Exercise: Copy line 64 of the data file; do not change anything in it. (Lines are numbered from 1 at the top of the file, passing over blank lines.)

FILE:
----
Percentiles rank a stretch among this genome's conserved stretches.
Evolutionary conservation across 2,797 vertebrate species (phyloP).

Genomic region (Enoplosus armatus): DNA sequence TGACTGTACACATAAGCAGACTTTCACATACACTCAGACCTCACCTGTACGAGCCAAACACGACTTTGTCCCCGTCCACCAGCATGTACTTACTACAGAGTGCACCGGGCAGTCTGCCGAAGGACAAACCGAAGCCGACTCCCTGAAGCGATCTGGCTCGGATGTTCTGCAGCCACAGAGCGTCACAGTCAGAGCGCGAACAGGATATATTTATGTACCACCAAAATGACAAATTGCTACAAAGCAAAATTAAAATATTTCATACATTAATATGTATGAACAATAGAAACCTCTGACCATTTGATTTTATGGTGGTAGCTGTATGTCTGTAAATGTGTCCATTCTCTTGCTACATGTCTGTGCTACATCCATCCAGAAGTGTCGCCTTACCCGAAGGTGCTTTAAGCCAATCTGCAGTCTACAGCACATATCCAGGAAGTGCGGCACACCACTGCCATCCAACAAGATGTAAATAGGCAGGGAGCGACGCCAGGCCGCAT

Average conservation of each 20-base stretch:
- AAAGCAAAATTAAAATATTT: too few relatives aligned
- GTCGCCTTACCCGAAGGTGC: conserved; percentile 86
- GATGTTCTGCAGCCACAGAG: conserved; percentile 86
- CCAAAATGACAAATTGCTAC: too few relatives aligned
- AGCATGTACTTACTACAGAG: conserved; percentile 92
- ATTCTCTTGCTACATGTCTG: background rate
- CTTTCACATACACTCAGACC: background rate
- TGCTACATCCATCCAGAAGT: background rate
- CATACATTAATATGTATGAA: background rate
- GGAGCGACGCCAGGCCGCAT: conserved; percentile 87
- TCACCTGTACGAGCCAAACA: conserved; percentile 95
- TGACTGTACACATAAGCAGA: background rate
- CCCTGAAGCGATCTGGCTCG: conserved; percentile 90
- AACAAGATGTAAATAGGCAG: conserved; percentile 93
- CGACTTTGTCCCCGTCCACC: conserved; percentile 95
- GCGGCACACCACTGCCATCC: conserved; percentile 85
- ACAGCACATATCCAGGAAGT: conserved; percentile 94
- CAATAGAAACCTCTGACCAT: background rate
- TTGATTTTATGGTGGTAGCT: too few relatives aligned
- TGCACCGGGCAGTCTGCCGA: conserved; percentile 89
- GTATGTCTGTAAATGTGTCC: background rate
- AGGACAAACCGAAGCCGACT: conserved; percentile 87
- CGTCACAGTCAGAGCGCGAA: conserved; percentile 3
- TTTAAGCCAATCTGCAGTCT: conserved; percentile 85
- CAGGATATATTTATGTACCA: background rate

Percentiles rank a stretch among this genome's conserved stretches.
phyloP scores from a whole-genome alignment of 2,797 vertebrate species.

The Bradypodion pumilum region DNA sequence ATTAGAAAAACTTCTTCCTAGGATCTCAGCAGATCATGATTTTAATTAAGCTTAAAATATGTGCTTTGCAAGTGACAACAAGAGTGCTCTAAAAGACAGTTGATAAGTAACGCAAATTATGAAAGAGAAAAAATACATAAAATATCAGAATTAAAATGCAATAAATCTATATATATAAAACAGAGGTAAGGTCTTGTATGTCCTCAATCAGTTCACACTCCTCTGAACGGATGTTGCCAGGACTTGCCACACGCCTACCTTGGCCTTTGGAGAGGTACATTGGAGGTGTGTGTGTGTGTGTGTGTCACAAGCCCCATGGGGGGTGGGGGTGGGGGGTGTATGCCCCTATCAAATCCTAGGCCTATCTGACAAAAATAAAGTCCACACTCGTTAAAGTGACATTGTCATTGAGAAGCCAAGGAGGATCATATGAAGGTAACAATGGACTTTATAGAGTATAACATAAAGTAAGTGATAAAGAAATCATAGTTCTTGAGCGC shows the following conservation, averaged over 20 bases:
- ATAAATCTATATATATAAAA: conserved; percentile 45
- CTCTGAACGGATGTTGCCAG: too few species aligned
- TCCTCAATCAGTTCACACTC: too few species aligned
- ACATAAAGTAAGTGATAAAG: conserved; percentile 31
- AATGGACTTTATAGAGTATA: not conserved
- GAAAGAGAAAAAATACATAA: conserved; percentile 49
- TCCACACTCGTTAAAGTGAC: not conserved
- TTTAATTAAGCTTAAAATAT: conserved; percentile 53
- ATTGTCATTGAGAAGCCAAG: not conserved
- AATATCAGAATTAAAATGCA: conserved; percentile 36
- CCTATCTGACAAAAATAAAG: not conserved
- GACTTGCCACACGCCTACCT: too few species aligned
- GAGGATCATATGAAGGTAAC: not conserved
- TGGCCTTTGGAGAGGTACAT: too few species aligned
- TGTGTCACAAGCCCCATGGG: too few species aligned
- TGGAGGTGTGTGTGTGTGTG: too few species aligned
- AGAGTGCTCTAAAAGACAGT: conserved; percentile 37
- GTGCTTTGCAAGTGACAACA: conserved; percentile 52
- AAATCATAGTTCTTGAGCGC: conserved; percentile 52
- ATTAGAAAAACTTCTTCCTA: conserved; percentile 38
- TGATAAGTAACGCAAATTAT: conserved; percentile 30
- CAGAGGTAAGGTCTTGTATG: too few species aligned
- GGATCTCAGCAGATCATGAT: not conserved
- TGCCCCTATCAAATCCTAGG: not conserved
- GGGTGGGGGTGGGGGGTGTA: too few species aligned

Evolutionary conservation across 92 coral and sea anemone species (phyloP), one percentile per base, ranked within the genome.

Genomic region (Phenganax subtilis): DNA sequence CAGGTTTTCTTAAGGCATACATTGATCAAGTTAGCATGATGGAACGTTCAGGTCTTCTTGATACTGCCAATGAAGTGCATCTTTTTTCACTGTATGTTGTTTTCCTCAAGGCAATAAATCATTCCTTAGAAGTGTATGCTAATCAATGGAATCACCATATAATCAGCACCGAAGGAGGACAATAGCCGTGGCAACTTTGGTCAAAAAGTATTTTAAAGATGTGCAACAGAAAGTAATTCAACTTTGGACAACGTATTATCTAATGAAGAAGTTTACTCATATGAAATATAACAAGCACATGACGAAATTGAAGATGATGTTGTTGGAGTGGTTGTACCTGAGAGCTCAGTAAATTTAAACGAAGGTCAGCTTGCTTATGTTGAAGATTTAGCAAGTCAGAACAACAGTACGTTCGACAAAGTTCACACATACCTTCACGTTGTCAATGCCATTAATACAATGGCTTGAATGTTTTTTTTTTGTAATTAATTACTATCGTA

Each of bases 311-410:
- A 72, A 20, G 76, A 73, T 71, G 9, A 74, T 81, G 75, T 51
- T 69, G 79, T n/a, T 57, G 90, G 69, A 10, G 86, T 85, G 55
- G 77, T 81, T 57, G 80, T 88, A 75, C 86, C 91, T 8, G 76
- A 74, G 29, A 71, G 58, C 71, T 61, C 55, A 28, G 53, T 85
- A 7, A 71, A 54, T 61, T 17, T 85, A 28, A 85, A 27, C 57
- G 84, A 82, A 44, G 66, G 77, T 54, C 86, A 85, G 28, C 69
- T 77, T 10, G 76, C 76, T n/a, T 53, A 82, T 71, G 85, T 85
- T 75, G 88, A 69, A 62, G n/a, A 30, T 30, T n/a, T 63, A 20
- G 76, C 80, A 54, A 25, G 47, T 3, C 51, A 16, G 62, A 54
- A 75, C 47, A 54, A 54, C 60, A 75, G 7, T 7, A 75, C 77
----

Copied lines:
- A 74, G 29, A 71, G 58, C 71, T 61, C 55, A 28, G 53, T 85